Name: Joshua VanZant
Company: United States Navy, Camp Lejeune, NC
Position: Division Officer, Level II NICU
Graduation Year: August 2014
BA in History, Purdue University
Currently working on Masters in Nursing
Hometown: Mount Vernon, Indiana
Why did you become a nurse?
During my junior year at Purdue, I was involved with Fellowship of Christian Athletes, and we went to Haiti. I got to see a surgical team – about 30 people who flew down from Miami to Haiti – run a 24-hour clinic for three days. I had looked into non-profit management, but saw how impactful healthcare could be. My draw to it was the humanitarian aspect, and the Navy was a good option because they do the Mercy and Comfort missions around the world. In the future, my goal is to do international volunteering.
What is your fondest memory from nursing school?
I had great classmates. My class gelled really well together, and we shared a lot of good experiences. The day-to-day grind was made a lot easier by that. Aside from that, my capstone was at Eskenazi Health Trauma Center (in Indianapolis), and I experienced a lot there. I saw a lot that I will probably never get to see again.
What advice would you give to a new nurse?
Find ways to respectfully affect change. Collectively as nurses, there's a lot of complaining. I think when every nurse reads that they'll laugh to themselves. But the reality is that complaining doesn't help anybody, and it really hurts the morale of the floors, your team and everything else. As younger nurses, we're newly educated; we're up to date on evidence-based practice; and the goal of nursing is to be change agents. So embrace that role to find a way to be respectful of those who have been in the profession longer and can nurse their way around you.
How did St. Elizabeth School of Nursing prepare you for your career?
This is where St. Elizabeth School of Nursing paid dividends. We did so many med-surg (medical-surgical) clinicals, and we did so many specialty clinicals. When I came in, I had workers on my floor who went to schools from every conference in the country. At St. Elizabeth School of Nursing, we had a much better curriculum, and I had a lot more clinical hours than others had. I probably had double the clinical hours compared to my peers.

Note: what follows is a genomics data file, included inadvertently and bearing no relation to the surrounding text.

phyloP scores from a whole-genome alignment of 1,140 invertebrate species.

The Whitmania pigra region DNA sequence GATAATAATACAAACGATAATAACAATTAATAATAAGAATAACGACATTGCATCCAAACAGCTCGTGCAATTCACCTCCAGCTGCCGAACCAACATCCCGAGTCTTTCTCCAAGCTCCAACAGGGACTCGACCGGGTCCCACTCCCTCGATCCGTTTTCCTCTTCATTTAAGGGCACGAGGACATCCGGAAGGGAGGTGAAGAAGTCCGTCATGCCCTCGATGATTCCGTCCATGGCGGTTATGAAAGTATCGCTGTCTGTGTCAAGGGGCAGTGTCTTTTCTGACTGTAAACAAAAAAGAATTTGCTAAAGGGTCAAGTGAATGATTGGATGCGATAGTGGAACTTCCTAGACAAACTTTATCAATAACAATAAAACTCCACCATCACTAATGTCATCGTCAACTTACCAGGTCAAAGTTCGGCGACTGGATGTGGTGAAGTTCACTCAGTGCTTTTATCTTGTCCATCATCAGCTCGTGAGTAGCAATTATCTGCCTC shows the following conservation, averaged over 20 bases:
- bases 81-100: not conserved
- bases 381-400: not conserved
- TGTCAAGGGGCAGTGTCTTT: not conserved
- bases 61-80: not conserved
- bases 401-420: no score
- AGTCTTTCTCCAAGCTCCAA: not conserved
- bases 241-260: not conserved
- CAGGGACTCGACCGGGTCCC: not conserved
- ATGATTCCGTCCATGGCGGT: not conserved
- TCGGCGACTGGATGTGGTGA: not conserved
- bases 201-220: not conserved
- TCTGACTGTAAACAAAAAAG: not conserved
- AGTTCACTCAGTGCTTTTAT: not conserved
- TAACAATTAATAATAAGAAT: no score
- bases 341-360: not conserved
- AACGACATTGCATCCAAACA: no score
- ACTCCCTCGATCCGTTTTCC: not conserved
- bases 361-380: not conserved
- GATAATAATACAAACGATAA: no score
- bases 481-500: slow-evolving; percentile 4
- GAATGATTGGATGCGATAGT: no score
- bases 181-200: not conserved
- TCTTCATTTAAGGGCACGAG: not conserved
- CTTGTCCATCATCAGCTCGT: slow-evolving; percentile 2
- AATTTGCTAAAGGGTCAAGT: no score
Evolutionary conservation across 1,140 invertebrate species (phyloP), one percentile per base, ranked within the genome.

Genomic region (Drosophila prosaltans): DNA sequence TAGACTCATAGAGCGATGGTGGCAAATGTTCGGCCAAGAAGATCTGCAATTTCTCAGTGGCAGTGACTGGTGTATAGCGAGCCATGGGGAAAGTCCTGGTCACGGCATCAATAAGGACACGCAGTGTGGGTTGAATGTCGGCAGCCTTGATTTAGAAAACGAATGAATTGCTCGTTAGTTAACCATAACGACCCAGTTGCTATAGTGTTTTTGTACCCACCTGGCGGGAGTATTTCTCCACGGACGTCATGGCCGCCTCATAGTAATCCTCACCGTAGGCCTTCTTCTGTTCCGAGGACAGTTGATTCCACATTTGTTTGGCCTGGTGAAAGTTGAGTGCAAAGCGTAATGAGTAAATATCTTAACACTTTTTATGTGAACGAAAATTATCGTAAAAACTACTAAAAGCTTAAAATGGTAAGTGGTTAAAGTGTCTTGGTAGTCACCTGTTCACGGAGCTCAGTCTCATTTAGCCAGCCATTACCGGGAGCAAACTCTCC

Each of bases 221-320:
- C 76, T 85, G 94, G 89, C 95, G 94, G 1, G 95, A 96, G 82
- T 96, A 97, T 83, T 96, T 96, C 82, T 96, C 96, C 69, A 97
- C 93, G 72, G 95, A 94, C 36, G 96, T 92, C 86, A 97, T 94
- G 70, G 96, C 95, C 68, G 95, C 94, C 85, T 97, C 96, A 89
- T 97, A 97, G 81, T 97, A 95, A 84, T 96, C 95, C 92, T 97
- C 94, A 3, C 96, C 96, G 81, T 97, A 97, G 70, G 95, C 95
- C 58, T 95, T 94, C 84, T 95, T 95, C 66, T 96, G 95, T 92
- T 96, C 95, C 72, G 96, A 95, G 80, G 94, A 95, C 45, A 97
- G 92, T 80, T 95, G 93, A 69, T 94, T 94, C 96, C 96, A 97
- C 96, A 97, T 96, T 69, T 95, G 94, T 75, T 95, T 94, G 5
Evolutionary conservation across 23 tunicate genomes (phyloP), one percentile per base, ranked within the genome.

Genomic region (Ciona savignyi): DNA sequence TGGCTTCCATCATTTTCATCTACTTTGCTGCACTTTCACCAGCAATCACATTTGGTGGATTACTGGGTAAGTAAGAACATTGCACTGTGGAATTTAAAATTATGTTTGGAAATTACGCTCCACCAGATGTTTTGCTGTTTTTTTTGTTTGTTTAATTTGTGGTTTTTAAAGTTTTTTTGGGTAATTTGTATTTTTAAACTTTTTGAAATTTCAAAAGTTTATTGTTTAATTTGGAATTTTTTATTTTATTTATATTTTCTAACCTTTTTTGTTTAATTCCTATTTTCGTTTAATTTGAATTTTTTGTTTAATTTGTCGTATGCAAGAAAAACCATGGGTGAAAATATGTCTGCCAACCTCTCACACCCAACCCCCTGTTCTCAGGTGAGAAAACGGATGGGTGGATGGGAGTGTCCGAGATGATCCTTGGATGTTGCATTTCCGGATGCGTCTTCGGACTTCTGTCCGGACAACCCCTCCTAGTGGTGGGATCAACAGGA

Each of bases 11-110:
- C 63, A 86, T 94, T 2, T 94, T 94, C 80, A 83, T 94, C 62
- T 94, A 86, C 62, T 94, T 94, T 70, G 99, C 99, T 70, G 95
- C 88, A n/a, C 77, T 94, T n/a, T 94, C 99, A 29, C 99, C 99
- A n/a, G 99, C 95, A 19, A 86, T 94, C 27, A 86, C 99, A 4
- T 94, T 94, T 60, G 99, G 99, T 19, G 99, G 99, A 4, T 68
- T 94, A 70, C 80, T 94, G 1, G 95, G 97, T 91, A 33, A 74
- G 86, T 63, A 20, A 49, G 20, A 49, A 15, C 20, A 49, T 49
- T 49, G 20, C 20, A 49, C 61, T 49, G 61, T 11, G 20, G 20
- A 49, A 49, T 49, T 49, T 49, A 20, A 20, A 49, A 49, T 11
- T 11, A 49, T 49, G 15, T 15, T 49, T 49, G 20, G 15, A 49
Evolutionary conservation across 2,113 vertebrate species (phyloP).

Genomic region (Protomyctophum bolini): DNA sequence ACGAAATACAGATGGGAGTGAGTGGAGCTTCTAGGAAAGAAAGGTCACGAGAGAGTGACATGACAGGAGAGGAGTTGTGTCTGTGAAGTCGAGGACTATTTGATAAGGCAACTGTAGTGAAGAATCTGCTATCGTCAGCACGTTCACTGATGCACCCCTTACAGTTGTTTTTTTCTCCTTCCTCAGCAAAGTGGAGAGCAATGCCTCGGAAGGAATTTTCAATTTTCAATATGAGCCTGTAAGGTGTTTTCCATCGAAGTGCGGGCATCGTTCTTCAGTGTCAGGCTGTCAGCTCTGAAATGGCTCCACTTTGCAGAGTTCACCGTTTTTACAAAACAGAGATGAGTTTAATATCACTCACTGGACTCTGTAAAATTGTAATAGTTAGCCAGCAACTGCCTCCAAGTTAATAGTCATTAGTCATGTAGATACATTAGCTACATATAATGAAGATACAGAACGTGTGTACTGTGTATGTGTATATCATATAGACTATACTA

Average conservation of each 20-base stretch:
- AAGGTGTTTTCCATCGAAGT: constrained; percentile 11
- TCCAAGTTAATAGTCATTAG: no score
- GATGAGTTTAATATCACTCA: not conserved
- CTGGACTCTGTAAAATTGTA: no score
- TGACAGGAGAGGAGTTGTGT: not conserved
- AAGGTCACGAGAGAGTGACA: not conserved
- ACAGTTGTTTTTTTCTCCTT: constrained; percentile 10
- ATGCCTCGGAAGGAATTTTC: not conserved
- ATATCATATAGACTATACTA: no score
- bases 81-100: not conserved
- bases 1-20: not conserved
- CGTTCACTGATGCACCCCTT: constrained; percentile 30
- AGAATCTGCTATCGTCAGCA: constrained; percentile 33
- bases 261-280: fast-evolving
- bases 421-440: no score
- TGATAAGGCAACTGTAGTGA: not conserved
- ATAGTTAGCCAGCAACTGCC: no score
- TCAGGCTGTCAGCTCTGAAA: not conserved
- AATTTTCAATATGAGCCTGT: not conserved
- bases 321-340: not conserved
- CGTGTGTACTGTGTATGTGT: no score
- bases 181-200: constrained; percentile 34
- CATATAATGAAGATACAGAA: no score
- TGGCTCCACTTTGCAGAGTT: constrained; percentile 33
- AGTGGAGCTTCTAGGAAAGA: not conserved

What do you like most about your current position?
One, I like my patient population. I love neo-natal. It's not something most military nurses sign up to do, but we do make a huge difference. We keep parents from having to travel an hour and a half for their babies to be cared for in a NICU.
From a leadership side, I like seeing how processes work. I get to see certain projects from start to finish, such as policy implementation, policy revision, best practice projects and staffing initiatives.
How do you see yourself through the lens of the school’s mission: Continuing Christ’s Healing Ministry?
Nurses embody the school’s mission on a daily basis after graduation. I'm a bedside nurse taking sick and broken people and bringing them back to (health). And then, hopefully in the outpatient world, promoting a more well-rounded conduct of health other than the absence of illness. We do a lot of education.
What do you do when you are not at work?
I just ran the Marine Corps Marathon, so I spend a lot of time exercising. My wife and I also try to go hiking quite a bit with our dogs.
Is there anything more you want to say regarding your St. Elizabeth School of Nursing experience?
It was rough. Looking back on it, we made it harder on ourselves than it had to be by not being positive. But, the process prepared us. I've been a nurse with people from all around the country, and I strongly believe, from a clinical aspect, we are prepared better than any other school that I’ve encountered.